The name sturgeon in several European languages means "the stirrer", from the way the fish rummages among the mud for food. It finds its food largely by touch, using its sensitive barbels. As the lake sturgeon cruises over the bottom, the sensitivity of the fleshy whiskers trailing in the sand makes up, to some extent, for the fish's poor eye sight. As soon as the whiskers pass over food, the protrusible mouth drops down with an elevator-like motion and rapidly sucks in its meal. (Herald 1971) Acipenser fulvescens are one of the few fishes to have taste buds on the outside of their mouth. In other fish, they are normally found on the tongue or inside the mouth. The taste buds of the lake sturgeon protrude from the toothless mouth and are used to help in the selection of food.
These fish are slow feeders and can survive several weeks without eating. Moreover, the food it eats is small compared to its own size. The lake sturgeon, in its normal habitat, must devote a great deal of time to feeding. Acipenser fulvescens eat insect larvae, worms, crayfish, snails, and other small fishes. (Rodgers 1990)
The lake sturgeon does not appear to present any negative attributes concerning the environment or humans.
The lake sturgeon is best known as a food fish. Their unfertilized eggs, carried inside the female, are considered a delicacy. These eggs are the luxury food known as caviar. The meat of this fish is also eaten. Lake sturgeon have been fished for their flesh and their oil as well as for their caviar. Steamboats in North America once used their oil as fuel. They have also supplied isinglass. Isinglass is a form of gelatin and is obtained from the sturgeon's swimbladder and vertebrae. It was traditionally used to clarify wines and as a gelling agent in jams and jellies. Today, it is used for special cements and water-proofing materials, but its main use is in cleaning white wines. (Evans 1994)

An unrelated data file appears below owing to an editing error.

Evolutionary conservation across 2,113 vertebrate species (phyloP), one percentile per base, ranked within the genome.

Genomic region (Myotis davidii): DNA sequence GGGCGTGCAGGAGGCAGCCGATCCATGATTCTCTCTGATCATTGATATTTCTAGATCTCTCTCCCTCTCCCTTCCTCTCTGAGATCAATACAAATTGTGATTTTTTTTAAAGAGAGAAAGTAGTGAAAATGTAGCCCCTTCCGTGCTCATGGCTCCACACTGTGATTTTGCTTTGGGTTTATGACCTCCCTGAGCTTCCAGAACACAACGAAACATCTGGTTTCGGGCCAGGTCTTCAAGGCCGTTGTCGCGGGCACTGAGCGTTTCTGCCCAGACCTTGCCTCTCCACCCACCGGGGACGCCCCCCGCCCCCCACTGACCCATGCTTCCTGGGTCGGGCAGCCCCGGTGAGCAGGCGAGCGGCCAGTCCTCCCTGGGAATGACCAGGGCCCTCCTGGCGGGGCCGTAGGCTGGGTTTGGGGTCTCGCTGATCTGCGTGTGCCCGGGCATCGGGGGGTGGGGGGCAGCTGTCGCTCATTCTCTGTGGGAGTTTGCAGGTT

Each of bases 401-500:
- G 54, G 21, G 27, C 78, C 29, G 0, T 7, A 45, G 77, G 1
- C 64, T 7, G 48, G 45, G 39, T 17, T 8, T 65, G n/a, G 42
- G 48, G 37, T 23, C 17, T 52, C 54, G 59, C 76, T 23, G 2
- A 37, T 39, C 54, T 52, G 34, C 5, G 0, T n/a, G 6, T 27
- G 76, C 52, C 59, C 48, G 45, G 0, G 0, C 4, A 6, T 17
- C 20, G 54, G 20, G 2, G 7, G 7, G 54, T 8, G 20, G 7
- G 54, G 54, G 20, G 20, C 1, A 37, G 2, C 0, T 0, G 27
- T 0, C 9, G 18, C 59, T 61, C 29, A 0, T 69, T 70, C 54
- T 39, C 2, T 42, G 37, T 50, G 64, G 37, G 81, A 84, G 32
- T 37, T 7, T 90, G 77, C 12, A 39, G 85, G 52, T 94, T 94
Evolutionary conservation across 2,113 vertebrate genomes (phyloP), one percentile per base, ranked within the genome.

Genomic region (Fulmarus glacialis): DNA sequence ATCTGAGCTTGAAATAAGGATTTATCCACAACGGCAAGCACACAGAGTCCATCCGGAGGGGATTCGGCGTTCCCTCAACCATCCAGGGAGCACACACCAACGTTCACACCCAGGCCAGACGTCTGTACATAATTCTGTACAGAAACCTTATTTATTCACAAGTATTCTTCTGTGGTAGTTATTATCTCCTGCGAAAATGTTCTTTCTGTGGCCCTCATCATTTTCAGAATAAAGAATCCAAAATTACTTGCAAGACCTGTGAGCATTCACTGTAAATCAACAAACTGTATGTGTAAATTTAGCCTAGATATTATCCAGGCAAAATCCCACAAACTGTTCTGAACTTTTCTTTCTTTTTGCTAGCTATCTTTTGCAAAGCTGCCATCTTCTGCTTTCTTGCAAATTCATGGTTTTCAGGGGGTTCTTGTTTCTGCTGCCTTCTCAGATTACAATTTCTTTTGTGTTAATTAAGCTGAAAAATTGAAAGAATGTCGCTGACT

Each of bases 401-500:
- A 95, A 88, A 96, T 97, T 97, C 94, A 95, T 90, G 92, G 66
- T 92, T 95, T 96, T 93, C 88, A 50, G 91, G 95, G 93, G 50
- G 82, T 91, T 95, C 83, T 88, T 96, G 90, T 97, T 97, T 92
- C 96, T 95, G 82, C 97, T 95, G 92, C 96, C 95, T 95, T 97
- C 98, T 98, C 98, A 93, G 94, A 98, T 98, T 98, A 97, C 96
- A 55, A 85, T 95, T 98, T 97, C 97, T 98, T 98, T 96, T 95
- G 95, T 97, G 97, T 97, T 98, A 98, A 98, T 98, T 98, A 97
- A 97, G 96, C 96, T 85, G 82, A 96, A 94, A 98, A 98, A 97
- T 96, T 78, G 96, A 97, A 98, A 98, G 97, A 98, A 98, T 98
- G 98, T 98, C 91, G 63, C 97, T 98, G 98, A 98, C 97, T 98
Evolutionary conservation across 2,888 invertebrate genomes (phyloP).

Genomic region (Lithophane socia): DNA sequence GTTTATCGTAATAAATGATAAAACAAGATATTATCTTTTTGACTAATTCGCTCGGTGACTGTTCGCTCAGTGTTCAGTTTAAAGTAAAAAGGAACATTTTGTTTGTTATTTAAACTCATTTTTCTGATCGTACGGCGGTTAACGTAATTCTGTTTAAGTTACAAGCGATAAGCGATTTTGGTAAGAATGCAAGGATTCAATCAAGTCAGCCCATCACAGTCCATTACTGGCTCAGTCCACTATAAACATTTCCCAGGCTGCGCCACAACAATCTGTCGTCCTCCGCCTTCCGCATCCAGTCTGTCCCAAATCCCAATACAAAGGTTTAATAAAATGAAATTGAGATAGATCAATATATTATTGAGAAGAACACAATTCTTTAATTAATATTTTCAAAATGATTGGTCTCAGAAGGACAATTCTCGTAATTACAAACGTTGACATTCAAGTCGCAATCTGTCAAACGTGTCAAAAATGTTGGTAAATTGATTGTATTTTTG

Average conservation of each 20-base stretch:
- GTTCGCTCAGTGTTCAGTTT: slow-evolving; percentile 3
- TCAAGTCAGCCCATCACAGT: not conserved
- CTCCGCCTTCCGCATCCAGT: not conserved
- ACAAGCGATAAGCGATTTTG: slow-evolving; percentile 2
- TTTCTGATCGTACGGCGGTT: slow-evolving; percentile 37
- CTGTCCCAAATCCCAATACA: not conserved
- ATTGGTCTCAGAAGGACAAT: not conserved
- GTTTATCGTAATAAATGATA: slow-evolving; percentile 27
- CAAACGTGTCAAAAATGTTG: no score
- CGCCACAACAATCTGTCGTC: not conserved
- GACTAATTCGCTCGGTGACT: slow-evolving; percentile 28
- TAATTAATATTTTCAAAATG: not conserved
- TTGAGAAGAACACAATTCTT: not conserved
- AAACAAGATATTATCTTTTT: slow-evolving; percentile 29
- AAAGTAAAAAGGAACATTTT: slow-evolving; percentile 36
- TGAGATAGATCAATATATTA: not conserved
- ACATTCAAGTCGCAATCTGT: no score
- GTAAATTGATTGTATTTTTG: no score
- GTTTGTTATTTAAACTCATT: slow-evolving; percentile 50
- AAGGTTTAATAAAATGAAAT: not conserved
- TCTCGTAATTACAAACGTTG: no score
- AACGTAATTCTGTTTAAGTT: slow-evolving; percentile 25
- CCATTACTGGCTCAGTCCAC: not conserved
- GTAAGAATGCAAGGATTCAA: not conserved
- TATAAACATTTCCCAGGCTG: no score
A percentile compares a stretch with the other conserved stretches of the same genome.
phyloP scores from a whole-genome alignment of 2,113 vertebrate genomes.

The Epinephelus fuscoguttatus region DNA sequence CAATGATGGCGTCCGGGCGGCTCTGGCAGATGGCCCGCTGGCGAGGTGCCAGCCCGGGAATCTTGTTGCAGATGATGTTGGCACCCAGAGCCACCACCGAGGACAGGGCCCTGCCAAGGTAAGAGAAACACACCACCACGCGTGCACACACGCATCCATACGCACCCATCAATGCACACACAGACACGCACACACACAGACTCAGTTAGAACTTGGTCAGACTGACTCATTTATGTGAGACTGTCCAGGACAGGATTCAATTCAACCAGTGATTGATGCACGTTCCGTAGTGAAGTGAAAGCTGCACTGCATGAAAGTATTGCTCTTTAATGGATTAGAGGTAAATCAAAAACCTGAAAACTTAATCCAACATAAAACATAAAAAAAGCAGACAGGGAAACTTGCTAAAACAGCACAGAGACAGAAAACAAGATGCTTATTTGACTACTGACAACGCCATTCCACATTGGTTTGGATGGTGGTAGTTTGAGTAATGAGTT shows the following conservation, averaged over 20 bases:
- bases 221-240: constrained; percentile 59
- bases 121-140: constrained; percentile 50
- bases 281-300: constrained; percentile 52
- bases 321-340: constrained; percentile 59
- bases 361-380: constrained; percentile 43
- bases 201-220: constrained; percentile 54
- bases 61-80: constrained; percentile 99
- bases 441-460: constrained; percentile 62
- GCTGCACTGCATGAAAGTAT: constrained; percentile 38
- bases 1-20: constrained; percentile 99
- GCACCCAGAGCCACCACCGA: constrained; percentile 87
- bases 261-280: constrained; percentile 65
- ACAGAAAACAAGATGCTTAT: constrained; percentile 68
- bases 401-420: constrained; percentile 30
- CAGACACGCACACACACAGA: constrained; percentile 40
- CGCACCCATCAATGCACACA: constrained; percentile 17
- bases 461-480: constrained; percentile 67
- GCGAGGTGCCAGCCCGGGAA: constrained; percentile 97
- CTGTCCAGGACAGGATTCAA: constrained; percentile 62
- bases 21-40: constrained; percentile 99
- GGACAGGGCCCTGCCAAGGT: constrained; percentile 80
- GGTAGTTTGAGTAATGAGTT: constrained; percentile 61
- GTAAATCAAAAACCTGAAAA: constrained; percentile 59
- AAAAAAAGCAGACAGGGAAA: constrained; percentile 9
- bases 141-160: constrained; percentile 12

Lake sturgeon populations have declined in the last century. This is due partly to overfishing, pollution of rivers, and to some extent because river damming has destroyed spawning runs. (Rodgers 1990)
Lake sturgeon used to be one of the most important fish in the Great Lakes. Heavy fishing and pollution from newly developed land around the lakes has caused it to become very rare. (Evans 1994) Lake sturgeons are listed as threatened by the state of Michigan.
Some species of sturgeon are the largest and most long-lived freshwater fishes. In 1953, a lake sturgeon was caught that was estimated to be 154 years old. The largest is the Russian sturgeon (Huso huso), or beluga. It can reach a length of 8.5 meters and has been known to weigh over 1500 kilograms. ()
Tanya Dewey (author), Animal Diversity Web.
Dianna Sturgeon (author), Milford High School, George Campbell (editor), Milford High School.
Herald, Earl S., 1971. Living Fishes of the World. Garden City: Doubleday and Company Inc..
Ravenswood Media, Inc., 2005. "Great Lakes Fishes" (On-line). Accessed July 05, 2005 at http://www.greatlakesfishes.com/.